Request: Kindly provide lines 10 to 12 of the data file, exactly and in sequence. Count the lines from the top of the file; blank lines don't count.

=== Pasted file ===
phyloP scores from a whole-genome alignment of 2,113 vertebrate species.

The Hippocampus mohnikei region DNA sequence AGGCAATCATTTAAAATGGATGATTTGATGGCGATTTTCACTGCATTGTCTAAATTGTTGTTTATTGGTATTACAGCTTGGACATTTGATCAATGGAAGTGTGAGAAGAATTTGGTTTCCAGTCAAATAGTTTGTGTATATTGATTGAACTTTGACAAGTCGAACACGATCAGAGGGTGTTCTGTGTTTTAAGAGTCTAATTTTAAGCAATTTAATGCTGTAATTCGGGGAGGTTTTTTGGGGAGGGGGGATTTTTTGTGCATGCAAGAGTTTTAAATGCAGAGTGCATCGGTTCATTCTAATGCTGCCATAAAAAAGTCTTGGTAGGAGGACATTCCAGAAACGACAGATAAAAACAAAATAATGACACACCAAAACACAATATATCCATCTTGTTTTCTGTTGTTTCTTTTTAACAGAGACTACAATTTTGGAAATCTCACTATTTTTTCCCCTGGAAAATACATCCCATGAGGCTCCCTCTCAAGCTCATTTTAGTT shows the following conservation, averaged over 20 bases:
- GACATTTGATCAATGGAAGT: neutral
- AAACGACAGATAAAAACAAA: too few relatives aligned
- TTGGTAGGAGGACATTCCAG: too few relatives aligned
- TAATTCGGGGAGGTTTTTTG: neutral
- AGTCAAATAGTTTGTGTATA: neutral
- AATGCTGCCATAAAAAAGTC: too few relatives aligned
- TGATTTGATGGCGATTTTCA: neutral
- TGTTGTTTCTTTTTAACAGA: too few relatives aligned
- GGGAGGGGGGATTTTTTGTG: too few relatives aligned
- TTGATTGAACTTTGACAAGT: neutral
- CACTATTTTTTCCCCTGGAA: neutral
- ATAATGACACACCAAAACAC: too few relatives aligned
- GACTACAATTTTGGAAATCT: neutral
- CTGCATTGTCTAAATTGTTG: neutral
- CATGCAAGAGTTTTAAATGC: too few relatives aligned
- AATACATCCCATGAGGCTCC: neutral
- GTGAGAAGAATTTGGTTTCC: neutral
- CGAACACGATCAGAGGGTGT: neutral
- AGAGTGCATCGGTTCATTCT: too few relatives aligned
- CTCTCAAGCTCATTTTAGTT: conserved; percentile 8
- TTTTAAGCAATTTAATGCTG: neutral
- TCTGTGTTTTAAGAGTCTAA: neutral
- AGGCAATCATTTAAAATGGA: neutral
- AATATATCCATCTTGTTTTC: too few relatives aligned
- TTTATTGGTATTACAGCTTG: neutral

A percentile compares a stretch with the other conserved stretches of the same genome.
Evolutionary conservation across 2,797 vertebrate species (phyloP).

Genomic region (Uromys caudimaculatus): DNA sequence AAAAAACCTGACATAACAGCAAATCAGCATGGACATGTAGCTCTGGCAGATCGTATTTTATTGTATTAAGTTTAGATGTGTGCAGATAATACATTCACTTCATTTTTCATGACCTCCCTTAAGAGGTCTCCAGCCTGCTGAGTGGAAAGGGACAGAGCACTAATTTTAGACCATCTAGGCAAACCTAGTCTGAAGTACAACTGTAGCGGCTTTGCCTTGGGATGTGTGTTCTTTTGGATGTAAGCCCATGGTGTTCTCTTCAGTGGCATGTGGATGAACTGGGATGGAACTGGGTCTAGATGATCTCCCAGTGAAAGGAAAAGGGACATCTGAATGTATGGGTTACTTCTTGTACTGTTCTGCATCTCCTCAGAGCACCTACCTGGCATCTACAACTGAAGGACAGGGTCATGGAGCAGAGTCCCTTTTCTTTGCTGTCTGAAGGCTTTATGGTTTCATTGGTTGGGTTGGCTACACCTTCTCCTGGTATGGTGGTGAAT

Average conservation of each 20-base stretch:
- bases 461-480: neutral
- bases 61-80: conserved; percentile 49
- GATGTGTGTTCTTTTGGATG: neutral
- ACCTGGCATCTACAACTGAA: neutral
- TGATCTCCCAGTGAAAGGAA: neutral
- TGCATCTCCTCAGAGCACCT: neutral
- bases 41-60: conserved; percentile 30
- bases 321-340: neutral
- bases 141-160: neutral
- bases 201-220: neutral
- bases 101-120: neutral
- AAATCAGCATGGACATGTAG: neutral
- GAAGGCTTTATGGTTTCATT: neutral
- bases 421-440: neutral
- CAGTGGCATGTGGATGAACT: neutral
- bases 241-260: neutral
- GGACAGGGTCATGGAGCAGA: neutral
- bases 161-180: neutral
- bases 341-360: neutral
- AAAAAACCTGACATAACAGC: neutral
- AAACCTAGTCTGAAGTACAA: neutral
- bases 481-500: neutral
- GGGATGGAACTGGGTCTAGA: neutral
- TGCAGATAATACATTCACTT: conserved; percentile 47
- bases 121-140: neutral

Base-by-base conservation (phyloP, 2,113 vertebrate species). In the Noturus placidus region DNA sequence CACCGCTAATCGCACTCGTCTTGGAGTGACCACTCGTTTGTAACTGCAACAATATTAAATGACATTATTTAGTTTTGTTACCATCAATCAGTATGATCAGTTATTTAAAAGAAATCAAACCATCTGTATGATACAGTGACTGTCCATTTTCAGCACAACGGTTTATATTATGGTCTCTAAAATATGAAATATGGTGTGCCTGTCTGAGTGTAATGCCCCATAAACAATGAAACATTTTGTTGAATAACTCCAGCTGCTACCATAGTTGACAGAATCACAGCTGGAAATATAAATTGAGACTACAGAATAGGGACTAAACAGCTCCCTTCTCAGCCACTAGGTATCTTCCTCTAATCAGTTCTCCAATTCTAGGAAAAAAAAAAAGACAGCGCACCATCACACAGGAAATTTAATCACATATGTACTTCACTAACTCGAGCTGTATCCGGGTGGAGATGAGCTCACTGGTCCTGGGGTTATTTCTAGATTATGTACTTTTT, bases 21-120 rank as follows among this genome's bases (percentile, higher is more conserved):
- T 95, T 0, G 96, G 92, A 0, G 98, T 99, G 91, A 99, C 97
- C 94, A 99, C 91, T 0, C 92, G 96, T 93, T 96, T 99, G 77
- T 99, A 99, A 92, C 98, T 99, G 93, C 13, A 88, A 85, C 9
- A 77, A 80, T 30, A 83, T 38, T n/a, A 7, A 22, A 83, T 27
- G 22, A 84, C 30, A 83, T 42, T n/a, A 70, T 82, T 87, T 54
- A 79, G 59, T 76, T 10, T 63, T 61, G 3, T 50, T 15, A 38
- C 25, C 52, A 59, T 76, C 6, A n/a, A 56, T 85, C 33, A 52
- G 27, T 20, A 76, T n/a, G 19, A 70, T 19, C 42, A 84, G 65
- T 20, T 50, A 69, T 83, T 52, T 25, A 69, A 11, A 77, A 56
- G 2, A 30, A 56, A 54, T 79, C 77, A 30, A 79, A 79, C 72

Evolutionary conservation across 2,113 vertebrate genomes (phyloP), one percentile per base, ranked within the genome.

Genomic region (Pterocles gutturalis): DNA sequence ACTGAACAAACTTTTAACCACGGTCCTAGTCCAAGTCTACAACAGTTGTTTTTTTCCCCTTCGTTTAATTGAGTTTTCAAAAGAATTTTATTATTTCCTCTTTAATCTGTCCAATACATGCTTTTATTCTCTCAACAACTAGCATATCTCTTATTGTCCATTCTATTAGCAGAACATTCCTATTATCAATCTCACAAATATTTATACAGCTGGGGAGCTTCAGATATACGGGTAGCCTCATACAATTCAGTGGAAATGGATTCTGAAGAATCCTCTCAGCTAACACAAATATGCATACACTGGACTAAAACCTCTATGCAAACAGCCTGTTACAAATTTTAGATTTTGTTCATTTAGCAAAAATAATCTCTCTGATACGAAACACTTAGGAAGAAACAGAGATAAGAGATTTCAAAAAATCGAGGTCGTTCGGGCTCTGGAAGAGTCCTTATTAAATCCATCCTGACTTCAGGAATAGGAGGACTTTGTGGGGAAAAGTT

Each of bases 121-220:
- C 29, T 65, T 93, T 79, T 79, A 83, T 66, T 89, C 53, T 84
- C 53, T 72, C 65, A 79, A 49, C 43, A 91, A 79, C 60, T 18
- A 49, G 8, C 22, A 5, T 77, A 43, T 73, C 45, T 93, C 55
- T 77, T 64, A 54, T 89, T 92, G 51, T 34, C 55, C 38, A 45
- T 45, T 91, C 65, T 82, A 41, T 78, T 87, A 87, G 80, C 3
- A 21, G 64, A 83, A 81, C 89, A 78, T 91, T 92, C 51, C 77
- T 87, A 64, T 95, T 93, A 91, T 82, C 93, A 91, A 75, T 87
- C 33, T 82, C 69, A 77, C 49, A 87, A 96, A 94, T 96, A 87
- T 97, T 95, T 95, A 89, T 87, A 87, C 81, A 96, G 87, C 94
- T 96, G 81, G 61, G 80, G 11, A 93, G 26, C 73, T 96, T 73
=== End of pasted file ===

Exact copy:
- TGTTGTTTCTTTTTAACAGA: too few relatives aligned
- GGGAGGGGGGATTTTTTGTG: too few relatives aligned
- TTGATTGAACTTTGACAAGT: neutral